December 2017

Reader Built Boat

KRAKEN and THE G.O.A.T.

The Museum's Workshop on the Water provides students not only with tools, materials, and instruction, but also a real-worked application to their classroom studies.photographs courtesy of The Independence Seaport Museum

The Museum’s Workshop on the Water provides students with tools, materials, and instruction, as well as real-world applications for their regular classroom studies.

The Independence Seaport Museum sits on the banks of the Delaware River in the heart of downtown Philadelphia. Like most museums, it preserves artifacts of the past, but the Independence Seaport Museum is also preserving skills. It has an active boatshop, Workshop on the Water, that is bringing the traditions of wooden boat building to the city’s youth. Among the programs at the shop is SAILOR—Science and Arts Innovative Learning on the River—for middle and high-school students. Groups of 10 to 14 students build small boats learning STEM skills (Science, Technology, Engineering, and Mathematics) and the boats go to the museum’s community boating program fleet.

The Harbor Master Skiff was designed by John Brady, the President and CEO of the Museum.

The Harbor Master Skiff was designed by John Brady, the President and CEO of the Museum.

This past year 103 students from five local schools built two skiffs designed by the museum’s president, John Brady. The Harbor Master Skiffs are 11’6” long and have a beam of 4’. They’re flat-bottomed rowing boats meant for beginning rowers on calm waters. Plans for the skiff are not available for sale, but the museum offers drawings and plans for over 80 boats native to the Delaware River, the Schuylkill River, Delaware Bay, and the North Jersey shore.

The skiffs combine traditional riveted lapstrake planking on the sides with a plywood rather than a cross-planked bottom.

The skiffs combine traditional riveted lapstrake planking on the sides with a bottom made of plywood rather than cross-planked.

Alor Henderson was one of the students who built the skiffs—KRAKEN and THE G.O.A.T.—that were launched this year. Before joining SAILOR, she didn’t know too much about the program “except my school told me it was a four-year program with a STEM focus, and I love math. Building a boat sounded interesting and different. I don’t often get to experience water, so to learn how to build a boat and then launch it in the Delaware River basin was a new experience for me. I’ve learned patience, as we have to pay attention to key details.”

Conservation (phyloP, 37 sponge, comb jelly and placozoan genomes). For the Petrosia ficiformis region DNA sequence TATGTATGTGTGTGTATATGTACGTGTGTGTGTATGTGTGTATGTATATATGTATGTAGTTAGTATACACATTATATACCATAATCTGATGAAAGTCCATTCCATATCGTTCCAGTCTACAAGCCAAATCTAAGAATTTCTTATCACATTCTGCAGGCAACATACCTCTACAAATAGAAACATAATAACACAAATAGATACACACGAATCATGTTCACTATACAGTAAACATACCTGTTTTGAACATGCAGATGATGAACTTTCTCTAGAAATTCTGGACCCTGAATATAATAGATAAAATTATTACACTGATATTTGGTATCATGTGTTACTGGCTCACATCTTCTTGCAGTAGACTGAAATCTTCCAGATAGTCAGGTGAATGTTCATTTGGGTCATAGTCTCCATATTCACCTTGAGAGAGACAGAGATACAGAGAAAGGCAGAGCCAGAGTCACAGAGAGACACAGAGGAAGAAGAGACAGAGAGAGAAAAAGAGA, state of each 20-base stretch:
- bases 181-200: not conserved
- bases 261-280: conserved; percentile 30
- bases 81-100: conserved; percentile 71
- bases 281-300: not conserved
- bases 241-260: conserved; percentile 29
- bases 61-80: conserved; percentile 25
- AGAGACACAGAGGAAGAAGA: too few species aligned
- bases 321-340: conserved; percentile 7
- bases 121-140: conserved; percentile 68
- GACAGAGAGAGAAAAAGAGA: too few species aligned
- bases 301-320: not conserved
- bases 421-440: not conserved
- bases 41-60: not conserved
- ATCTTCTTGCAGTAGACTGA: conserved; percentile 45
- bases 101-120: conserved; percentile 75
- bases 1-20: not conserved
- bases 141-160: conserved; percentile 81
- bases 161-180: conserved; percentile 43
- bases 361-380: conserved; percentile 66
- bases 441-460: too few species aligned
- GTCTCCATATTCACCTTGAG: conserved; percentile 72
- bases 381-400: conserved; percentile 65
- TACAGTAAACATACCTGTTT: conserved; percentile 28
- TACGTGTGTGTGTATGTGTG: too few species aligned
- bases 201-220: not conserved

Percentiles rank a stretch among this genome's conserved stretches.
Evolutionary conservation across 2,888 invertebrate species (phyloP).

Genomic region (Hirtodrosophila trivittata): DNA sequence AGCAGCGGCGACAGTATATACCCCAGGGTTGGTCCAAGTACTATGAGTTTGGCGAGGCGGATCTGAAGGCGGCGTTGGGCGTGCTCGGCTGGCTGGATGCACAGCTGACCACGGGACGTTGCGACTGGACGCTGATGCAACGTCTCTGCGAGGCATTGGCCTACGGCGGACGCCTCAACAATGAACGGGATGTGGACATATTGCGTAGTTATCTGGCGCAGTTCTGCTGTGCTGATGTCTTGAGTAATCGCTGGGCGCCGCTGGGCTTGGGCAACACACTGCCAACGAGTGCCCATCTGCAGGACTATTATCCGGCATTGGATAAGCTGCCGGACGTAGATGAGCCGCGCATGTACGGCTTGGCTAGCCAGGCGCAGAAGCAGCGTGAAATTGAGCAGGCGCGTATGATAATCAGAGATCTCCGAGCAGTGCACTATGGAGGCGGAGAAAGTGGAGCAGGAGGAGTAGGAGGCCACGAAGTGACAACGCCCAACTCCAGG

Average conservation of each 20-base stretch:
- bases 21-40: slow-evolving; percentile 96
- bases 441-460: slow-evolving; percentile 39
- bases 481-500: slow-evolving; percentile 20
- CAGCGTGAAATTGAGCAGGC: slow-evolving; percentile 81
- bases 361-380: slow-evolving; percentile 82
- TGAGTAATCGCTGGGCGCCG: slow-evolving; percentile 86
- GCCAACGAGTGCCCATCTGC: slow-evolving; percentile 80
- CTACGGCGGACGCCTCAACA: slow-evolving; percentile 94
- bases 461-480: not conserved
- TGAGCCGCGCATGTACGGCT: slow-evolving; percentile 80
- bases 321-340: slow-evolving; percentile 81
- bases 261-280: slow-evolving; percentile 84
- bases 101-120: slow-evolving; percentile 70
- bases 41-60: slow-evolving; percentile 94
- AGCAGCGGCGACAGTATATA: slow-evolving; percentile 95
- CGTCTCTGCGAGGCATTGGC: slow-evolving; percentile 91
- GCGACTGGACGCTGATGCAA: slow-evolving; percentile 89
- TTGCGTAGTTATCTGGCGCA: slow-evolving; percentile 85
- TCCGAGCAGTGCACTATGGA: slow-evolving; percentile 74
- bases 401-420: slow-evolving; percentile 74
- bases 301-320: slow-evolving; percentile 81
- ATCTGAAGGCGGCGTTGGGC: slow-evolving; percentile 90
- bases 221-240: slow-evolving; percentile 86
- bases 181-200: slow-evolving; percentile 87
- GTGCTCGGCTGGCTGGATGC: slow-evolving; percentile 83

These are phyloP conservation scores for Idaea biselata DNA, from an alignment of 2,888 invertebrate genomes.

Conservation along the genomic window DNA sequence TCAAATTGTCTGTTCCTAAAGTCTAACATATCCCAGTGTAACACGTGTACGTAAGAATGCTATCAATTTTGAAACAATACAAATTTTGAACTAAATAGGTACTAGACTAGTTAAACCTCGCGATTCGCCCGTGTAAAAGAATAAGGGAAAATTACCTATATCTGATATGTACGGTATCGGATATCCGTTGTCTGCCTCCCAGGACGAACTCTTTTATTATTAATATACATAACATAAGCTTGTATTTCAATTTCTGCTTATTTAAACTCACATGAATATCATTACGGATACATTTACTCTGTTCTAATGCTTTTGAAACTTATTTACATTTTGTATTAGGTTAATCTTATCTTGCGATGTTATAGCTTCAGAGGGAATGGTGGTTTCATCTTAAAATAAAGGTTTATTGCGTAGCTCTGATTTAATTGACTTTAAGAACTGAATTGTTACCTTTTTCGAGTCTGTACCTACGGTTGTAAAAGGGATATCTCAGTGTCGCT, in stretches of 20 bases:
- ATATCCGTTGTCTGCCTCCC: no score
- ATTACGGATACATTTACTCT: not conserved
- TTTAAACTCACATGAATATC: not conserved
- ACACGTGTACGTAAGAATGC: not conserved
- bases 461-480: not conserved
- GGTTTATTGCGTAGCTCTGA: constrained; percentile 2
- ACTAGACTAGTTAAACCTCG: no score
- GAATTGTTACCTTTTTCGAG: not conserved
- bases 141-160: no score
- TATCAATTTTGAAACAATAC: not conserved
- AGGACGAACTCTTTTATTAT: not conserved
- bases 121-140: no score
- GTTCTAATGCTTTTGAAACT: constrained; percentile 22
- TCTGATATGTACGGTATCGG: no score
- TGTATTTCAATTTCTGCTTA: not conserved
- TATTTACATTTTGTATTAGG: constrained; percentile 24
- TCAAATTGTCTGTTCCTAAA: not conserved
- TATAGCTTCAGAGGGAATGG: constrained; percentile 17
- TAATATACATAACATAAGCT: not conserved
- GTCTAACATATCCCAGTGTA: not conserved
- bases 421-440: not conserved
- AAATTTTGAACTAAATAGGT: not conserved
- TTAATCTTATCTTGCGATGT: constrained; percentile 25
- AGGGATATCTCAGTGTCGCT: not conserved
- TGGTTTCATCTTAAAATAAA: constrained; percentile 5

Alor Henderson, left, and Kawthar Aguivi are two students who worked on the Harbor Master Skiffs under the direction of David Dormond, center, an Independence Seaport Museum Boatshop educator.

Alor Henderson, left, and Kawthar Aguivi, right, are two students who worked on the Harbor Master Skiffs under the direction of David Dormond, center, an Independence Seaport Museum Boatshop educator.

Kawthar Aguivi was encouraged to join the SAILOR program by her soccer coach. “He told me it was going to involve a lot of engineering, and I really like engineering and have always been interested in the subject. I also thought it would be a fun way to make new friends. I learned how to work better with a team. When I was in middle school I didn’t like working in groups; this project taught me how to work with a team and what being a good leader to my teammates means. I like that I can learn how to build something I never thought I’d know how to build. I was so excited when I found out that we would be building a skiff this year. It helps me determine what I like and don’t like within the engineering field. Participating in this program has confirmed that I want to pursue engineering in the future.”

After launching, FRAKEN and THE G.O.A.T. joind other small boats in teh Museum''s livery.

After launching, KRAKEN and THE G.O.A.T. joined other small boats in the Museum’s fleet.

 

KRAKEN takes a spin with three of the student builders aboard.

KRAKEN goes for a spin with three of the student builders aboard.

End of article

 

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